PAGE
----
Looking to get the best possible data rates from your Peplink MAX BR1 Pro?
You’ll want to purchase and connect external MIMO antennas to the device’s four SMA ports.
In this guide, we'll:
Using a MIMO antenna outside your building, pointed at the nearest tower, can help you get the fastest LTE data rates possible.
The Peplink MAX BR1 Pro has four cellular SMA ports on the back. These allow for a 4x4 MIMO antenna array to be connected to the device.
We recommend two different MIMO antenna options for use with the Peplink MAX BR1 Pro:
For most users the best external antenna choice for the Peplink MAX BR1 Pro is our MIMO panel antenna kit. This antenna doesn’t require line-of-sight to the tower.
However, if you have line of sight to the nearest tower, we recommend using a MIMO log periodic antenna kit instead. The higher gain on these antennas can get you better performance, but only when you have a straight shot to the tower.
There's one big misconception about external antennas.
Most people think that external antennas primarily help you increase your data rates by increasing the signal strength.
But that's not the case.
An increase in signal strength is actually probably the third most important way that external antennas help.
Here are the three main ways that external antennas help you increase your data rates:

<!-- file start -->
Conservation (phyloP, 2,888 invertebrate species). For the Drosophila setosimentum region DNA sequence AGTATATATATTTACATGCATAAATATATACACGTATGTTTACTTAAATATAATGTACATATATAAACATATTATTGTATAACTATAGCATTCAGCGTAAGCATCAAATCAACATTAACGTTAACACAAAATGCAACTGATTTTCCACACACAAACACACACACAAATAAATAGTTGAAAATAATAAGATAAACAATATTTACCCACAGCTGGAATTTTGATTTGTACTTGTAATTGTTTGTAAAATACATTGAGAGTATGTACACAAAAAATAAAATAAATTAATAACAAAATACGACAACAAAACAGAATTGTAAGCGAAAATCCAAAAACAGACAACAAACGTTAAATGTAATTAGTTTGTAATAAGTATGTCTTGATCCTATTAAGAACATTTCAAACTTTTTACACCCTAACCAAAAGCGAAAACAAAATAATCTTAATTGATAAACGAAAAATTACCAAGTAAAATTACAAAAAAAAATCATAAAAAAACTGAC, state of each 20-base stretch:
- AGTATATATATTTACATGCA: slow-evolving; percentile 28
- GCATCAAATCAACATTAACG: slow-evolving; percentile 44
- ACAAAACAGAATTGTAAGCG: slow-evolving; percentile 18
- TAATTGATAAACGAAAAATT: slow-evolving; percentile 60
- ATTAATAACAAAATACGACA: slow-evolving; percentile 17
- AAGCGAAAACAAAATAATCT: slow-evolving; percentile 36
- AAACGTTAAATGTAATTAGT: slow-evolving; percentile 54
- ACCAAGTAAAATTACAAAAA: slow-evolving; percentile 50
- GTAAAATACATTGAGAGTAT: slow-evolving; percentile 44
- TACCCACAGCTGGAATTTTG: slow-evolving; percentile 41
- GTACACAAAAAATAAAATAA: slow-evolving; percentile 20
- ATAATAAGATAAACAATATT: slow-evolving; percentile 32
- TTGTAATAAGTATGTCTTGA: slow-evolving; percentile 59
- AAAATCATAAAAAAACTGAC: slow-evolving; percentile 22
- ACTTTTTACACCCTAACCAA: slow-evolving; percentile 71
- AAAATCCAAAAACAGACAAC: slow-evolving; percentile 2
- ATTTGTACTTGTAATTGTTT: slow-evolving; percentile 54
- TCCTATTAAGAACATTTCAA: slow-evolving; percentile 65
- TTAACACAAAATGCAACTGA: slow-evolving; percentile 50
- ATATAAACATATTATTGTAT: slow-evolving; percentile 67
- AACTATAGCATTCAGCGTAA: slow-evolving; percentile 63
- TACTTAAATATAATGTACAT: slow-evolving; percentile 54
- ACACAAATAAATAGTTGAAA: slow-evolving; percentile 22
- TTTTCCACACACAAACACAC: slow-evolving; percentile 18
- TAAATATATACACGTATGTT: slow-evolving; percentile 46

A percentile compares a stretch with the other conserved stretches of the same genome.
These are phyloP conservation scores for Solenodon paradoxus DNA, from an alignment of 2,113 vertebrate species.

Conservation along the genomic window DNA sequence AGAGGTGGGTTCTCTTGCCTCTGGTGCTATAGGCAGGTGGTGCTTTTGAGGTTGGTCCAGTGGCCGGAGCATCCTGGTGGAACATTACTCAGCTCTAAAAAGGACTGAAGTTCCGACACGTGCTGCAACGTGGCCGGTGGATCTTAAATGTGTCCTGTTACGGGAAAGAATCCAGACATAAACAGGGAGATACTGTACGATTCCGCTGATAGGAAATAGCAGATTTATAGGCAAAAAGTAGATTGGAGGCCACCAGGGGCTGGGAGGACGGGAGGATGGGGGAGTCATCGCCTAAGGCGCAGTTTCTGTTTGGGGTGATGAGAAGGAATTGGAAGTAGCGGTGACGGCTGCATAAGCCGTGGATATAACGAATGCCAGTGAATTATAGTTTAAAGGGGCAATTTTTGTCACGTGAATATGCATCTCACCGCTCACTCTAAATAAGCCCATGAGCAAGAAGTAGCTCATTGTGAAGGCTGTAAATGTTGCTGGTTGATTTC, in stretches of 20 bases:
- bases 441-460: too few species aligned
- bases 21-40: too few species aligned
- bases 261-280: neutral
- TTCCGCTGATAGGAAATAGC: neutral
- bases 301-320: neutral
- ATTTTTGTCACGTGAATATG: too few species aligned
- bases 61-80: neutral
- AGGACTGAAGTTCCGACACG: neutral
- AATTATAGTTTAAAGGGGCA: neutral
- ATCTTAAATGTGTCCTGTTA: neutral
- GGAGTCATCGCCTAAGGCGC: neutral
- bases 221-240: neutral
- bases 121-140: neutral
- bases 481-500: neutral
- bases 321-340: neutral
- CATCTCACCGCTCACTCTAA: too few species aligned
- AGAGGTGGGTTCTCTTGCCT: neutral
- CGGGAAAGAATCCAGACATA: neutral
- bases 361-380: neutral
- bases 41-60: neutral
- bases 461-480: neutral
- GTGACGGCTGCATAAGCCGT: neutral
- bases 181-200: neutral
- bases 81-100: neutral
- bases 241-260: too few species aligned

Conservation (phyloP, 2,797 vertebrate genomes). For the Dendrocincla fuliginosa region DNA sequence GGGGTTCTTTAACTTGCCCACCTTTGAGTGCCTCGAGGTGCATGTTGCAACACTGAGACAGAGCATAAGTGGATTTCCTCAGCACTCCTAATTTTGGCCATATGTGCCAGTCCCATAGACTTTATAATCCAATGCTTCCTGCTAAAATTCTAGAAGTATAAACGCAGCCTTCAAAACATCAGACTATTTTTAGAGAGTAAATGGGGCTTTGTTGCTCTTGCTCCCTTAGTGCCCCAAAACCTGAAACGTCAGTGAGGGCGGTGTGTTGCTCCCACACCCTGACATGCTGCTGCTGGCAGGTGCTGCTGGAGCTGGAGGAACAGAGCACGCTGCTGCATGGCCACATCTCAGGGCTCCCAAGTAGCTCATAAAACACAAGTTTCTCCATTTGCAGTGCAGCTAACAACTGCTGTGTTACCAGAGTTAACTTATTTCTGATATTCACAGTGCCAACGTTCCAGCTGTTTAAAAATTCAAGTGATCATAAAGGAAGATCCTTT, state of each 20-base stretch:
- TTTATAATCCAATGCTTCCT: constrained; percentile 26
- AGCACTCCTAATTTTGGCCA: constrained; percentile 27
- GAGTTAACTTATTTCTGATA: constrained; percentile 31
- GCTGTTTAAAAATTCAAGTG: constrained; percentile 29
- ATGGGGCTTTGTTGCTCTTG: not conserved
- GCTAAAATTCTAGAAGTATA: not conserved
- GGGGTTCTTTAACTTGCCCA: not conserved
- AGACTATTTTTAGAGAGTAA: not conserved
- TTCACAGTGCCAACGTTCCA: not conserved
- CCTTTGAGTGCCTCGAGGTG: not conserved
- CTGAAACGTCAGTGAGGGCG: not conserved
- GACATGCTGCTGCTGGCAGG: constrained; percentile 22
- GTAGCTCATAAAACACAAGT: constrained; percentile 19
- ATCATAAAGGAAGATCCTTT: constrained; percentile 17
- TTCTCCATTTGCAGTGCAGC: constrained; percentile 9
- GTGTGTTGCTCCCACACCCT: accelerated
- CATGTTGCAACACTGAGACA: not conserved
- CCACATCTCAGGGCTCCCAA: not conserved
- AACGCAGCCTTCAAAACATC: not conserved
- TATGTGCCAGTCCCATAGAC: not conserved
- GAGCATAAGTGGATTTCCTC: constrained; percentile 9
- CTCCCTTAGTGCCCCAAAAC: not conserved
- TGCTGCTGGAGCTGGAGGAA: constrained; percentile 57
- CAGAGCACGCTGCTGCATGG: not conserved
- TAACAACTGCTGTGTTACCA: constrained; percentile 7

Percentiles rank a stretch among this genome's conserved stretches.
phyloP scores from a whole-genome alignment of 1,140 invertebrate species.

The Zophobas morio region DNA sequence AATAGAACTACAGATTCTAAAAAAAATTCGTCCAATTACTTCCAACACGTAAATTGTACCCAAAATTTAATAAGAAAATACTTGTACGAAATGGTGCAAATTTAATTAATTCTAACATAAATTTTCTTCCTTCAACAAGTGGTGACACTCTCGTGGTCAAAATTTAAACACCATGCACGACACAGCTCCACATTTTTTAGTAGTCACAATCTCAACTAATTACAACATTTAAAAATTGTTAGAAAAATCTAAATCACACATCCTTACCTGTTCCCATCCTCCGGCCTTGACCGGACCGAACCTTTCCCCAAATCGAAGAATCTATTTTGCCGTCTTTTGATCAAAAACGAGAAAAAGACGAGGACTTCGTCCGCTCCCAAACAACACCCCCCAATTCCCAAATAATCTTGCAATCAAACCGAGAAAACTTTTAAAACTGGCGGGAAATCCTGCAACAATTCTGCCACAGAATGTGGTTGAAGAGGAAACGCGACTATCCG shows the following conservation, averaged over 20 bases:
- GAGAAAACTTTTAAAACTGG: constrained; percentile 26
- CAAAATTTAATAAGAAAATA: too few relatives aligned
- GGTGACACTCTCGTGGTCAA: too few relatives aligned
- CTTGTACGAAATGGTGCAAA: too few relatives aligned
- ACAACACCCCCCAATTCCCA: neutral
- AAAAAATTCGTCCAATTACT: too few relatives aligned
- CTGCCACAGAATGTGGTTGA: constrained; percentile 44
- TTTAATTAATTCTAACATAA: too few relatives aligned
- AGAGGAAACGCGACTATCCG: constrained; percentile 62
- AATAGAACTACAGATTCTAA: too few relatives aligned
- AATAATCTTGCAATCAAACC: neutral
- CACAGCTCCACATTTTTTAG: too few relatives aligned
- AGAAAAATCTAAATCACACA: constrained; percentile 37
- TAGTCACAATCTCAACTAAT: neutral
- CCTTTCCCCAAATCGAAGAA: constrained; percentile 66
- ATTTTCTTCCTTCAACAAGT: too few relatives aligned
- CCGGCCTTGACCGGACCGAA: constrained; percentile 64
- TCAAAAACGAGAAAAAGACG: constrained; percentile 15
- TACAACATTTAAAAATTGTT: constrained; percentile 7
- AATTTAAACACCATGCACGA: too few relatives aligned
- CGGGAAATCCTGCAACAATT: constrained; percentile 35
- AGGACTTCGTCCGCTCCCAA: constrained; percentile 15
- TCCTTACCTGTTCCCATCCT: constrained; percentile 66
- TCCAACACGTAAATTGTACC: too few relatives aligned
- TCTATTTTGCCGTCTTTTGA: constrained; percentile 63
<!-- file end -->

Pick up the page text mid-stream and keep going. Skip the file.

In 4G LTE and 5G networks, signal quality is measured as SINR (Signal to Interference plus Noise Ratio) or sometimes as RSRQ (Reference Signal Received Quality).
Improving signal quality has a huge impact on your data rates.
Higher data rates allow your hotspot to communicate using "higher order modulation schemes." That means they can use the same wireless spectrum to send more data per second.
However, there's one big caveat:
In order to improve your signal quality, you need to both aim and shield your outdoor antenna properly. We talk more about this in the next section.
Routers like the Peplink MAX BR1 Pro support an LTE feature called "carrier aggregation."
Carrier aggregation allows the Peplink router to connect on multiple cellular bands simultaneously.
The more bands you're connected to, the greater the bandwidth, and the higher your data rates.
However, many of the higher frequency bands aren't able to penetrate into buildings. Using external antennas allows you to access higher frequency bands, which are often less congested and offer higher speeds than lower frequency bands.
As you might expect, using outdoor directional antennas can help increase the signal strength.
This helps increase data rates, but only up to a point.
If your signal strength (called "RSRP" in LTE networks) is stronger than about -100 dBm, stronger signal won't speed up your connection any further.
Correctly positioning and aiming MIMO antennas is crucial to getting the best performance to your Peplink, or indeed any other router.
We've actually compiled a detailed instruction manual to accompany our own MIMO Antenna Kits, where we go into depth on the best ways to aim the antennas.